First, there will be this discussion: Red John and Jane are two sides of the same coin. Jane's more like Red John than he wants to admit. Red John and Jane are somehow one. Then Lisbon will intervene, she'll say that Jane's nothing like Red John at all, unless he stoops to Red John's level. Jane's wife and child wouldn't want this. Red John will taunt Jane some more. He will likely quote something profound, something by Shakespeare or John Milton or maybe even William Blake.
Then, and only then, will they battle. The battle can end so many different ways. Cho can see it in his head, as clearly as if it was happening before his eyes.
Red John could win. He could kill Lisbon and Jane, and he could get away, find a new city and a new hero to play with. Or Jane could kill Red John, but lose Lisbon in the crossfire. Or, Jane could save her too. He could save her and kill Red John, or he could save her and refuse to kill Red John. This is the ending that Lisbon wants. It might not be the ending that Lisbon gets. She could live to watch Red John and Jane kill each other. Or they could all die, hero, lover, villain.
There aren't enough ways that Lisbon and Jane both live. These aren't good enough odds for Cho.
Fortunately, he knows just how to improve them.
Jane runs off by himself. Van Pelt tries to stop him, but Cho doesn't bother with that. He shadows Jane instead. He follows carefully in the distance, not allowing himself to be seen. He finds a good place to set up. He watches the climatic moment through the scope of his rifle. Red John talking, then Jane, then Lisbon. She must be telling Jane to choose life. Red John must be quoting by now.
Jane has a gun in his hand. He must be trying to choose.
Cho chooses for him when he shoots Red John once in the center of his forehead.
Lisbon isn't significantly hurt. Shaken up considerably, of course, but mostly undamaged, only a broken wrist to show she was even there at all. Van Pelt accompanies her to the hospital, after staring at Red John's body for three and a half minutes. There's a look on her face as she stands there, satisfaction, even smugness. It's the look of the righteous woman breathing in the scent of brimstone and her enemy's flesh.
Cho supposes she'll be okay.
He thinks Lisbon will be okay too, although it may take awhile. She was missing for 72 minutes. That's barely an hour, but a lot can happen in an hour. Cho never expects to know. He'll keep an eye on her.
Jane's just standing there, staring at the red space where Red John's body used to be.
Cho comes up beside him. Jane doesn't look up. "Nice shot," Jane says.
There is silence between them, for a while. The only sound is breath and the occasional cricket. Jane's crying, but the tears are silent, almost like an afterthought trickling down his face. "Are you going to be in trouble?" Jane eventually asks him.
"Probably," Cho says. There are agents waiting to question him. He'll have to give his statement. He hasn't been arrested yet, anyway, and that's something. He'd rather not be arrested. He won't regret it if he is.
Jane finally turns to look at him.
There's something in his eyes, some kind of blue lightning, begging to be released. It's anger; it's close to wrath. Red John was MY kill. He was mine, MINE to destroy. Cho thinks Jane might hit him. But Jane doesn't hit him. The lightning fades into pale dust, and Jane's whole body deflates, like a balloon. There's nothing left to him, Cho realizes. There's nothing left with Red John gone. Maybe once, maybe before Rigsby, maybe when the team still had a beating heart . . . maybe they could have had a better end, something happy, something more fitting. Maybe Jane could have chosen life, and Lisbon could have chosen Jane, and Cho could have been the best man at Rigsby's wedding to Van Pelt. Maybe if someone else had been the one to die, maybe if Cho had been the one to die, if he was that arm beneath the surface, and Rigsby was the one standing here right now. Maybe ten months ago there had still been a chance, but that chance is gone now. Jane can't choose life now. He's been living off of vengeance instead of air, and now there's nothing left to keep him tethered to this earth.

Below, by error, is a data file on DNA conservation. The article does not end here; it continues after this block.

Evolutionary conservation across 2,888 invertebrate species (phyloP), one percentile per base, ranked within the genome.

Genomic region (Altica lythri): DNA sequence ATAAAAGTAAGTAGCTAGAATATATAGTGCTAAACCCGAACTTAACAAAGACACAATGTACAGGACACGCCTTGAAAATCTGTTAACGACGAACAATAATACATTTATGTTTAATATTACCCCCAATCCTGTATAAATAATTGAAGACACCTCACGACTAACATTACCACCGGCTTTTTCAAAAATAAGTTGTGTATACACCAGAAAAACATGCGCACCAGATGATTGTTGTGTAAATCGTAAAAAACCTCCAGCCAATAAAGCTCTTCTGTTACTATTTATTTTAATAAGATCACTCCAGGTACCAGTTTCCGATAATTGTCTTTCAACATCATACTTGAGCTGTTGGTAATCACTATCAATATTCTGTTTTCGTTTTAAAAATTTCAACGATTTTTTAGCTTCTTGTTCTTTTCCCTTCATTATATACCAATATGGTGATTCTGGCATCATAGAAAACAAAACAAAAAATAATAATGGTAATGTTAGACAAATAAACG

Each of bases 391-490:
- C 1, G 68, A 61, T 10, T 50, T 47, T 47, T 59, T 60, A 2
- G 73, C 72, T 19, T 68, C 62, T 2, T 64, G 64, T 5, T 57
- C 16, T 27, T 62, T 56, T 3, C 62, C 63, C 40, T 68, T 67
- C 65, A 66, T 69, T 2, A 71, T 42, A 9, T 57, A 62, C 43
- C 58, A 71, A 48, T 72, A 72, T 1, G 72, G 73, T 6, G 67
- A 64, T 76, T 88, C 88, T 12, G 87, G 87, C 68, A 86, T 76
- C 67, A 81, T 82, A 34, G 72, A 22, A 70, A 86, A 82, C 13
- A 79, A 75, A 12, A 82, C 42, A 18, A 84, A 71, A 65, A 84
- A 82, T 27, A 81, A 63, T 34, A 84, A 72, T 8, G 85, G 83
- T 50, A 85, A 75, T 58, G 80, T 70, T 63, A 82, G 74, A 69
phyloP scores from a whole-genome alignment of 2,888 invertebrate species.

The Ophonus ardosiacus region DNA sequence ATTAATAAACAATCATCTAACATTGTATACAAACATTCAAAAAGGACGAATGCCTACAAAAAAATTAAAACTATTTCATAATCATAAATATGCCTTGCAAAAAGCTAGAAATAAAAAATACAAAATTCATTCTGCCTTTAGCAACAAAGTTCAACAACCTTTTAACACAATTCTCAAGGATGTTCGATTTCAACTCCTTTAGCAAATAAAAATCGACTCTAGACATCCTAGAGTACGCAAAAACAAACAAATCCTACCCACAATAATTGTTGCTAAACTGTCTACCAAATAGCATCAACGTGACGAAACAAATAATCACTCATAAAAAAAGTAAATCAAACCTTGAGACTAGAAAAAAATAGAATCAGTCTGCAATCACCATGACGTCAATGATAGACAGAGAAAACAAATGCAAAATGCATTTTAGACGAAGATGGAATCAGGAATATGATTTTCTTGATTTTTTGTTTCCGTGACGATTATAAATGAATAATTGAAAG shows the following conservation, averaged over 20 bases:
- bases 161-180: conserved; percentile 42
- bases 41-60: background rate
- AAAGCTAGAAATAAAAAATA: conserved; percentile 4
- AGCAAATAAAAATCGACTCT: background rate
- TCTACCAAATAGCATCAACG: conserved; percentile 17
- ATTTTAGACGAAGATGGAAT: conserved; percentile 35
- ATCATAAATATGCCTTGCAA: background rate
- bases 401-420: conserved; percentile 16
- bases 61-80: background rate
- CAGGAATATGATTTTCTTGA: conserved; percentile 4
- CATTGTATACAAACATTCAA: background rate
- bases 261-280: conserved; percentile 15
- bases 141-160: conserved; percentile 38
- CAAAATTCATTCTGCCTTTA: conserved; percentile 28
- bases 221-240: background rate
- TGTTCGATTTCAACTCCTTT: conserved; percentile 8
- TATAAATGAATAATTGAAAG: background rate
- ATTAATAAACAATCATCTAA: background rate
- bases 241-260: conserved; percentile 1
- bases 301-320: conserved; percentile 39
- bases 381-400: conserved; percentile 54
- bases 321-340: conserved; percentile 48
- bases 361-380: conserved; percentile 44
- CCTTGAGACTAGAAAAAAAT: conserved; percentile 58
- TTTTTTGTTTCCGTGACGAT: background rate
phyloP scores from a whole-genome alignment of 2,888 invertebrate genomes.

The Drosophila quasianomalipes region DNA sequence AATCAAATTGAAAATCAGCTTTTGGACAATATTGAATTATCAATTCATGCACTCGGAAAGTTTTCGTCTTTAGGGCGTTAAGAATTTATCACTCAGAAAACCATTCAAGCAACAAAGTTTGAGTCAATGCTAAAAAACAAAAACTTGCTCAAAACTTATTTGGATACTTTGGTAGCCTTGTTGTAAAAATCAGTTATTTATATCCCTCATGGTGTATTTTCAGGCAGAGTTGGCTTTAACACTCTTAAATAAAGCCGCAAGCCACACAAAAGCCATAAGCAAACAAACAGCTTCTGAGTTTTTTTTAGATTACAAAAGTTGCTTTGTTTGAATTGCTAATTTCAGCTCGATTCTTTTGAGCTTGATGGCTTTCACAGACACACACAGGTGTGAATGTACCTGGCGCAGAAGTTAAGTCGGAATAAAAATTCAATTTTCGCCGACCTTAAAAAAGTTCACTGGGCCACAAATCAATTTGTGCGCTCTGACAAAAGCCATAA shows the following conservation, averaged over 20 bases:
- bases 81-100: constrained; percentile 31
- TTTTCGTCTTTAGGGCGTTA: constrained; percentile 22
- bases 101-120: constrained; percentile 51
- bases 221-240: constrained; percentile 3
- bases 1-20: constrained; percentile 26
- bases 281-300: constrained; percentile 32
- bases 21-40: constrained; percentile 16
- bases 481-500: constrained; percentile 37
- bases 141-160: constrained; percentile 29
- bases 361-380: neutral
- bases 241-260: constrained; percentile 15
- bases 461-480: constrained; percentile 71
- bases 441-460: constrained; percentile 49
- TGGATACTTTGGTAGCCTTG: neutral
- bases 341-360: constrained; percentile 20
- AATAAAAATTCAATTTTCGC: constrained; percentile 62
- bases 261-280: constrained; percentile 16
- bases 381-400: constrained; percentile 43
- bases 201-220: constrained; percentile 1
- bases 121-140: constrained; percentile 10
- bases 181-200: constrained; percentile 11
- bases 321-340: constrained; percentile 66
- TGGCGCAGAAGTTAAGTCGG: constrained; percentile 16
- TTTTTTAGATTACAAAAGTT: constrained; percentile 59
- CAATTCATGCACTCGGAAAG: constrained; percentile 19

Lisbon may have wanted the ending that favored justice over revenge, but Jane? The only ending that's ever made sense to him is the one where he and Red John kill each other.
Cho's robbed Patrick Jane of that, his own version of a happy ending.
Cho still isn't sorry.
He had to try to save them all, the only way he could.
Jane finally steps back from the red stain in the grass. He looks up at the sky, and something passes over his face, an expression that Cho can't quite decipher. Jane shoves his hands in his front pockets and flashes Cho a quick, brilliant grin.
"I'll be seeing you, Cho," he says.
But Cho knows this isn't true.
Van Pelt eventually leaves the CBI. She goes to work for a task force in Washington, something to do with serial crimes. Cho hears from her now and then. She's dating someone new now, someone religious, someone not in law enforcement. Cho guesses, but never asks, that he doesn't look anything like Rigsby. Cho wishes her luck.
Lisbon doesn't quit. She thinks about it, for a while, but instead hires some new agents, and they solve crimes together. Cho's on the team beside her. He doesn't get arrested. Eventually, after a few years, he even gets offered a promotion, the chance to lead his own team. He turns it down. He knows his place.
It's here, right beside Lisbon. He's her right arm, and she's his left.
Sometimes, they talk about the others. Most times, words aren't necessary. They don't laugh so much, but they still smile. They kiss once. It's nice. But they make better friends, so they never allow it to go any further than that. Lisbon dates a little, and he's supportive. She's the only friend that he has left.
Jane's body is found a week after the showdown with Red John. The coroner has trouble committing to a cause of death. He didn't commit suicide. He wasn't murdered. He wasn't ill. He just . . .died.
Cho isn't surprised.
Jane's coffin is heavy. Every coffin Cho's ever helped carry has weighed just slightly more than the last. When Jane is put into the ground, Cho continues to carry the weight.
There are no pieces missing, not from Jane, anyway. Cho hopes that Jane is whole. He hopes that there's a Heaven, and that Rigsby's waiting in it, eating something greasy and telling bad jokes. Most of all, Cho hopes that he gets put into the ground before Lisbon.
Because, someday, this weight is going to crush him.